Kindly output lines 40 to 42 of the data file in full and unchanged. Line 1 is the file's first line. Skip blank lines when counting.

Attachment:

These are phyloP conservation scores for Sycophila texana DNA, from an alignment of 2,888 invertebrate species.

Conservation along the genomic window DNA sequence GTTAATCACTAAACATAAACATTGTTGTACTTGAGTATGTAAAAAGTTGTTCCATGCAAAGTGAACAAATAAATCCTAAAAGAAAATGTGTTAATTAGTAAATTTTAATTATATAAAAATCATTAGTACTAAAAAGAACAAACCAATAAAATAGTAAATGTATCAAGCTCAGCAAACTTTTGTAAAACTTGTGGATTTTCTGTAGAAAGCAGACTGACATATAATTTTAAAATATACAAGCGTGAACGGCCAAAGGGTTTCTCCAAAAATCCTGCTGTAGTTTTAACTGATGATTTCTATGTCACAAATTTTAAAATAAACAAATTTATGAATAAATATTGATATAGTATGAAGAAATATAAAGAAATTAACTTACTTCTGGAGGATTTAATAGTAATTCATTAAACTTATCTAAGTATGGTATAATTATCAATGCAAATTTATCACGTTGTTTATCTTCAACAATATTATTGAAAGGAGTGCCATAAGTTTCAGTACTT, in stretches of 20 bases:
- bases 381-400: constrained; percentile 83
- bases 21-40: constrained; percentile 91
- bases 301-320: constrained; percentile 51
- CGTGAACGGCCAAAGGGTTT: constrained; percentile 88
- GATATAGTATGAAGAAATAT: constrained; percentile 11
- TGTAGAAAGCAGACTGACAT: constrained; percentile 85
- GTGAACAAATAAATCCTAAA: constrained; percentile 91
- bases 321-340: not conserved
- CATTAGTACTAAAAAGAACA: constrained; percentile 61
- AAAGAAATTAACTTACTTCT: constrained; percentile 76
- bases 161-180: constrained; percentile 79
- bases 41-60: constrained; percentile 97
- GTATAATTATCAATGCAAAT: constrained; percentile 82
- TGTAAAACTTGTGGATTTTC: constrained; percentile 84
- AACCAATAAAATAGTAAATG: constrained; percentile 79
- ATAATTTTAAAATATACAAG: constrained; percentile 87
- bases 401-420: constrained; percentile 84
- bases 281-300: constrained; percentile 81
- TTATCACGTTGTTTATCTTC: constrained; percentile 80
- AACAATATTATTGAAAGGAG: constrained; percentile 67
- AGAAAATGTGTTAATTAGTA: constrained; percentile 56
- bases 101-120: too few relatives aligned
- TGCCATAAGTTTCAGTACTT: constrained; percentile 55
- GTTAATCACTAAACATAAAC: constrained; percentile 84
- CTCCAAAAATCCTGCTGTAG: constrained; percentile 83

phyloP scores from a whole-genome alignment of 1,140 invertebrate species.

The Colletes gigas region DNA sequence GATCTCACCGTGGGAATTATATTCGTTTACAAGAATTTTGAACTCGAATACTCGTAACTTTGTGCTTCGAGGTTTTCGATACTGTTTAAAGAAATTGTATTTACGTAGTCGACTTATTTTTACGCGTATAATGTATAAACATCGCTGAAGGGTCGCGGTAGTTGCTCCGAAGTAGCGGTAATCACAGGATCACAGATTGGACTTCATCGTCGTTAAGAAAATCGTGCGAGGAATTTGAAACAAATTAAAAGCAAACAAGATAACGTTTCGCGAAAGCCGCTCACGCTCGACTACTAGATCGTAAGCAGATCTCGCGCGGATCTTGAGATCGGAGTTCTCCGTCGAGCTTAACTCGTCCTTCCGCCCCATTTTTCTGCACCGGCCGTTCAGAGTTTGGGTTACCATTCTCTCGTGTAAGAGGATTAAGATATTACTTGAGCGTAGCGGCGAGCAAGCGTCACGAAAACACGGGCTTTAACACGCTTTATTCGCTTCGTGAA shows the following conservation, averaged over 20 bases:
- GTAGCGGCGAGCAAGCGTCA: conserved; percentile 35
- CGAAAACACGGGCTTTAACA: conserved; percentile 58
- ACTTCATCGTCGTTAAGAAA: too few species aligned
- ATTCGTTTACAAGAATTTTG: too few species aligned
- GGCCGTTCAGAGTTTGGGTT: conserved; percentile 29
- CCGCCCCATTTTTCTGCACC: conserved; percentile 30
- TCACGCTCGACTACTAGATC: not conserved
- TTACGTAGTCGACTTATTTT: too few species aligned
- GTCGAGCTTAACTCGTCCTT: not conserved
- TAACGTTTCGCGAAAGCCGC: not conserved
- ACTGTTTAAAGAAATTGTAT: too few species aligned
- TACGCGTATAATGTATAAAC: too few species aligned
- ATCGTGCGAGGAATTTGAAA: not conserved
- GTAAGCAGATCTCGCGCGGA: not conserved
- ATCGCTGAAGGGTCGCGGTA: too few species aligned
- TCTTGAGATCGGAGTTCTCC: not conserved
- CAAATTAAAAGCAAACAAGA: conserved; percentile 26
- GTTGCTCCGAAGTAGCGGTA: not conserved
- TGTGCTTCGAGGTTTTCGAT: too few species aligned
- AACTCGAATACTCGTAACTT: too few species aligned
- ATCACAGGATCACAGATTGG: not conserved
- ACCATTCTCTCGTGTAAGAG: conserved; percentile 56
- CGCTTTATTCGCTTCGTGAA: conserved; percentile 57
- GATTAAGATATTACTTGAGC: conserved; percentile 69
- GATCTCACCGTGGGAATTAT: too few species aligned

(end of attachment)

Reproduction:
- ACTGTTTAAAGAAATTGTAT: too few species aligned
- TACGCGTATAATGTATAAAC: too few species aligned
- ATCGTGCGAGGAATTTGAAA: not conserved